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Mech Ageing Dev. 1996 Jun 25;87(3):219-29.

Gene regulation of senescence marker protein-30 (SMP30): coordinated up-regulation with tissue maturation and gradual down-regulation with aging.

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Department of Molecular Biology, Tokyo Metropolitan Institute of Gerontology, Japan.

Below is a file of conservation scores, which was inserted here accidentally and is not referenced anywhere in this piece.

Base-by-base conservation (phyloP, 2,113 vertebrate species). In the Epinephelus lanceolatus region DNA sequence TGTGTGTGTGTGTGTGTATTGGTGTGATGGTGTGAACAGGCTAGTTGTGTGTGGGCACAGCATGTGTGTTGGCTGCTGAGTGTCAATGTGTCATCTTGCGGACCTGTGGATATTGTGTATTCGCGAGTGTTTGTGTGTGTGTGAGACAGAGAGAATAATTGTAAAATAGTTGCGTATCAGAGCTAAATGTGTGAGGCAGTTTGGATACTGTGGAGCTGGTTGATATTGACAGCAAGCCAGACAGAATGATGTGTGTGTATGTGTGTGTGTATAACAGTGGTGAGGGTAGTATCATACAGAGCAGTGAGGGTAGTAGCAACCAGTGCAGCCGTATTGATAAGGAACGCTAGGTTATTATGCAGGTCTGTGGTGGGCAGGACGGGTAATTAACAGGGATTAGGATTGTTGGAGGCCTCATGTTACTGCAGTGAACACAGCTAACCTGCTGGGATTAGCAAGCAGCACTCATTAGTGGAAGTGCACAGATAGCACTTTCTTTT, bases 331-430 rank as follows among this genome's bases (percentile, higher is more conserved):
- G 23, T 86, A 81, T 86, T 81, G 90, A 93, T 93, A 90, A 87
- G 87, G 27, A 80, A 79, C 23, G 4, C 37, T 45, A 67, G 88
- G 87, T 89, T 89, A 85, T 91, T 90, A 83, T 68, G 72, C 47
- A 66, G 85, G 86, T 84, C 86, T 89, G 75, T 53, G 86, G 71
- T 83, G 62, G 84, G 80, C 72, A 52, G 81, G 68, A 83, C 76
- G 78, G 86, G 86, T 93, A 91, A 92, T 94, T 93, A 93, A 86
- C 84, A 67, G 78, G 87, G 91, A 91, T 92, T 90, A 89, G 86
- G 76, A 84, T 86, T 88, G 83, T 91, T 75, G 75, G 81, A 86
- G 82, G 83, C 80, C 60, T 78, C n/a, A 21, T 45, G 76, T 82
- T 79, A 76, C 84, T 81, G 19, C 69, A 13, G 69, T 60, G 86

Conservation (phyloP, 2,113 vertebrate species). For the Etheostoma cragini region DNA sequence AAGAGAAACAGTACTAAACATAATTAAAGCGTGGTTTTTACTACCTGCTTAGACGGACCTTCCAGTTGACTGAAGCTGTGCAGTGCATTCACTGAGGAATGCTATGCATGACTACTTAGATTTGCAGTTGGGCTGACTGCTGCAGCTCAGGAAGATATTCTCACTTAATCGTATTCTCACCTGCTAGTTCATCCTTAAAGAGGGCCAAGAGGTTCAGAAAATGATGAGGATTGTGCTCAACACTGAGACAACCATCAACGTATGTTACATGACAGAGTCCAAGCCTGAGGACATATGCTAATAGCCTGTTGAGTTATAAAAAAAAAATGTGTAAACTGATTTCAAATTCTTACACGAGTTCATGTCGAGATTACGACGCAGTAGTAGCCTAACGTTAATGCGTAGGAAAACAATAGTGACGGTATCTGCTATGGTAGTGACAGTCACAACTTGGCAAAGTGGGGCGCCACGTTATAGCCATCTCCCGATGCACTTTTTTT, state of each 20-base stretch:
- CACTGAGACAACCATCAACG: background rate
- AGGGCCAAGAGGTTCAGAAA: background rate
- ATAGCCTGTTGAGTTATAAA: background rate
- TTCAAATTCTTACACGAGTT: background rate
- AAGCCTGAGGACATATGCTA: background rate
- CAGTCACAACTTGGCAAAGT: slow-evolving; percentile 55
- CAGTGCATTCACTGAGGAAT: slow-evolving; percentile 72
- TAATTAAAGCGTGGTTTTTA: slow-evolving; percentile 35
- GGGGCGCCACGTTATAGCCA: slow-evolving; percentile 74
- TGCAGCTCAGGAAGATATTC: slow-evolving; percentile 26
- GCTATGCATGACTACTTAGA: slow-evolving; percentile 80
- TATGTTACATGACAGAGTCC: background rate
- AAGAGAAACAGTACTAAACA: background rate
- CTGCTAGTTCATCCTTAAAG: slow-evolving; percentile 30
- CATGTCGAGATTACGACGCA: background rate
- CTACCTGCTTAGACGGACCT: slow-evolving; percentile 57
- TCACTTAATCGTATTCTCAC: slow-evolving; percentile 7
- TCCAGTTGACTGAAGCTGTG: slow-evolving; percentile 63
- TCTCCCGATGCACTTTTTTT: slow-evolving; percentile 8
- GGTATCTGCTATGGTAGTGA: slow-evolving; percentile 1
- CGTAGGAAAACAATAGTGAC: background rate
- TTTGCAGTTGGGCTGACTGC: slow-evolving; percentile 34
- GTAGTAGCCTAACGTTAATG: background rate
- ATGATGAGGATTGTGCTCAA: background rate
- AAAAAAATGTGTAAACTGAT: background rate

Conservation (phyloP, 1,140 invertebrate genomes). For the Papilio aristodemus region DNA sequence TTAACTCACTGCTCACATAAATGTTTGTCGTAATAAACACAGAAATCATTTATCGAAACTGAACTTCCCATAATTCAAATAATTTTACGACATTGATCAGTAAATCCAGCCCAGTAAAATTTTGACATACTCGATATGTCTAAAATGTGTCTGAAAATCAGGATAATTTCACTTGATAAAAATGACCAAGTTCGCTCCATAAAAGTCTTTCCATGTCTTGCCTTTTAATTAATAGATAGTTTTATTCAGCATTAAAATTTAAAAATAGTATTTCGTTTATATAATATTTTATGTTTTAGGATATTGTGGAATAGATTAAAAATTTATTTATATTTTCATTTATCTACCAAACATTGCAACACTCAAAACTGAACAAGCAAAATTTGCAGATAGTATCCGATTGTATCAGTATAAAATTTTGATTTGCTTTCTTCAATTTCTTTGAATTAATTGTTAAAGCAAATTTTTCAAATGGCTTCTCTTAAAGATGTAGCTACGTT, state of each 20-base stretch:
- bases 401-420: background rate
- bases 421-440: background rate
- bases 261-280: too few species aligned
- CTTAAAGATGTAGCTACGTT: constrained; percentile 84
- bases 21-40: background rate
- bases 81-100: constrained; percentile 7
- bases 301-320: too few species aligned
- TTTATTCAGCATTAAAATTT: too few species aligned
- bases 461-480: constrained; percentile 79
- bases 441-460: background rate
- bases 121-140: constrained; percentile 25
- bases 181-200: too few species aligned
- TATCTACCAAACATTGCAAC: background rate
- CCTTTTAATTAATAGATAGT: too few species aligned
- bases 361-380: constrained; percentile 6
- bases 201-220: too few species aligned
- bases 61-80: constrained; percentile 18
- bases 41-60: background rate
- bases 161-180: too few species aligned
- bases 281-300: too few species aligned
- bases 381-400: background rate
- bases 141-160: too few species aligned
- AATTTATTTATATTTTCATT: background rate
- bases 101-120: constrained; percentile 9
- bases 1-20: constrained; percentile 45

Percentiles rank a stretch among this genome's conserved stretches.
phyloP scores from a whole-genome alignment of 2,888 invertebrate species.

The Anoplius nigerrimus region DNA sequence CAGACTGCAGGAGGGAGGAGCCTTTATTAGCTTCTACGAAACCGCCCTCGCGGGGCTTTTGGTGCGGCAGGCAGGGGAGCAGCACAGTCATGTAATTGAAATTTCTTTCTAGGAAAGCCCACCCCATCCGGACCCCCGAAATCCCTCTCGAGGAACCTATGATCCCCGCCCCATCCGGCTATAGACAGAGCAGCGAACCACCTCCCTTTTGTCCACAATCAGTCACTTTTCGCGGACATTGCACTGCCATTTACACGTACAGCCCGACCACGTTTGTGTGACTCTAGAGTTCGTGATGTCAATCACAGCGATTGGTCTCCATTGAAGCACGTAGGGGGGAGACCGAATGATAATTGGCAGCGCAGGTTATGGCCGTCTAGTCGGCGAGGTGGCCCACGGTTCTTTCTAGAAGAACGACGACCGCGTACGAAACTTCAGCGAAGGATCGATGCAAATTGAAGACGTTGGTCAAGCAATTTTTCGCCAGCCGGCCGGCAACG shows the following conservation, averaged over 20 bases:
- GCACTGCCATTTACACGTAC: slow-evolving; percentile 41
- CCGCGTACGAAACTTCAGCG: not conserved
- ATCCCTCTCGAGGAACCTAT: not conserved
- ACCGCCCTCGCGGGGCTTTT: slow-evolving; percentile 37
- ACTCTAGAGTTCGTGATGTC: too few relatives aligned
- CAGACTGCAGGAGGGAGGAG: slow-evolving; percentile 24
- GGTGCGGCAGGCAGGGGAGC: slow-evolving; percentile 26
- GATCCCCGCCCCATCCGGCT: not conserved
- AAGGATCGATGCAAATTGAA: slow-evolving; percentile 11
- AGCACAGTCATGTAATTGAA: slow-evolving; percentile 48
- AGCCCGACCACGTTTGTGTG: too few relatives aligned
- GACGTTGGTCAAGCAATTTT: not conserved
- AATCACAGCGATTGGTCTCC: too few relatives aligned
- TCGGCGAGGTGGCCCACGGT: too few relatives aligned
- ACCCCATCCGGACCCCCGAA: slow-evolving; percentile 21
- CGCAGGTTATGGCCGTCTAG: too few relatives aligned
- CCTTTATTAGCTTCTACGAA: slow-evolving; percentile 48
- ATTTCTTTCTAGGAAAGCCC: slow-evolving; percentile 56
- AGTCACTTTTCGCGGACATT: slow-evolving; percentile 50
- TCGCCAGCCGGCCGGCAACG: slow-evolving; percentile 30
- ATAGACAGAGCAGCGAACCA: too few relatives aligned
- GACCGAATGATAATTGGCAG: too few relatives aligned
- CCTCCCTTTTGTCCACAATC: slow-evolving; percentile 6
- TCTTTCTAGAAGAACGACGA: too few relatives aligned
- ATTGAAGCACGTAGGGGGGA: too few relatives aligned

Senescence marker protein-30 (SMP30) is a calcium binding protein also called regucalcin. The amounts of SMP30 decrease androgen-independently with aging in the livers of rats. We have studied the expression of SMP30 in livers and kidneys of rats from the embryonic to the senescent stages of life. No transcript was detected in livers or kidneys in day 18 embryos. However, Northern blot analysis showed a marked increase of SMP30 mRNA in livers of neonatal and young rats. The first peak of SMP30 transcript was found in a 5-day-old neonate, in which the amount of mRNA was threefold higher in comparison with 3- to 6.5-month-old adults. The expression of SMP30 protein started to increase from day 7 and rapidly reached a plateau at day 10. The substantial amounts of protein and transcript were maintained in adults up to 3-6.5 months of age. In the kidney, SMP30 mRNA and protein started to increase at day 21 and reached near-maximal levels at day 35. The levels of transcript and protein remained high in adults up to 3 months of age. As the aging process progressed to senescent stages, the levels of transcript and protein decreased significantly in the liver and kidney of aged rats. Therefore, the age-associated decrease of SMP30 in the liver and kidney may be, in a large part, controlled at transcriptional levels. Furthermore, immunohistochemical analysis showed a similar pattern of changes in SMP30 protein expression during neonate, adult and senescent stages in hepatocytes and renal proximal tubular epithelia. The high expression of SMP30 in the tissue-maturing process and adulthood suggests that SMP30 may be required for the maintenance of highly differentiated hepatic and renal functions.

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